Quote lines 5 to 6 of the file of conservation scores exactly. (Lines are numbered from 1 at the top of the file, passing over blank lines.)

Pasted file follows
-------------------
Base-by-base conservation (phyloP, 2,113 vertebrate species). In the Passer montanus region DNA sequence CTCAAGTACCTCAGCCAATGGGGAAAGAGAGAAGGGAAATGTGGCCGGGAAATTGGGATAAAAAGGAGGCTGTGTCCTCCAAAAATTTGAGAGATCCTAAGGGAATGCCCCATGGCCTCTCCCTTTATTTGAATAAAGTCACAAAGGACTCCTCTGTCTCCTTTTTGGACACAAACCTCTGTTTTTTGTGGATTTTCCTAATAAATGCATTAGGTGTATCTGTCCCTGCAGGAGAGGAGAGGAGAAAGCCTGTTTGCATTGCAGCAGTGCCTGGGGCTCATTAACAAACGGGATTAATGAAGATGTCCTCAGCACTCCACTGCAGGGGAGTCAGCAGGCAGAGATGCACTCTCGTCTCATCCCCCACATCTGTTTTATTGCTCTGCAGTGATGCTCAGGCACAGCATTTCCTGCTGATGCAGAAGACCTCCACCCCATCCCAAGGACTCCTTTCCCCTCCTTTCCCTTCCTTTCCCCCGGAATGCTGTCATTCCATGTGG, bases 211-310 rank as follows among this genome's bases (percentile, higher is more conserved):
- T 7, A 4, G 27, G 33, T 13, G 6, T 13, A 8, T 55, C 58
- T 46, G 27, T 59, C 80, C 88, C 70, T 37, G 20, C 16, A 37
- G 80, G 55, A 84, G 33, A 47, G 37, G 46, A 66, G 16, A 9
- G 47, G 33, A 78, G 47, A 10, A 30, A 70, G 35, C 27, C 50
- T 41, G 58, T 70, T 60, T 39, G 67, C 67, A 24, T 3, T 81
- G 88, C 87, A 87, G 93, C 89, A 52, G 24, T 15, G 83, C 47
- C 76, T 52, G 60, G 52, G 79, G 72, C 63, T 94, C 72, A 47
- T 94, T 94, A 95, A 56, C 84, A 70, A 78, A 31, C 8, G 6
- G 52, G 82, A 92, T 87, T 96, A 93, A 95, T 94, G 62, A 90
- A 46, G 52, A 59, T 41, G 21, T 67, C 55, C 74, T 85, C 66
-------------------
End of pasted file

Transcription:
- G 47, G 33, A 78, G 47, A 10, A 30, A 70, G 35, C 27, C 50
- T 41, G 58, T 70, T 60, T 39, G 67, C 67, A 24, T 3, T 81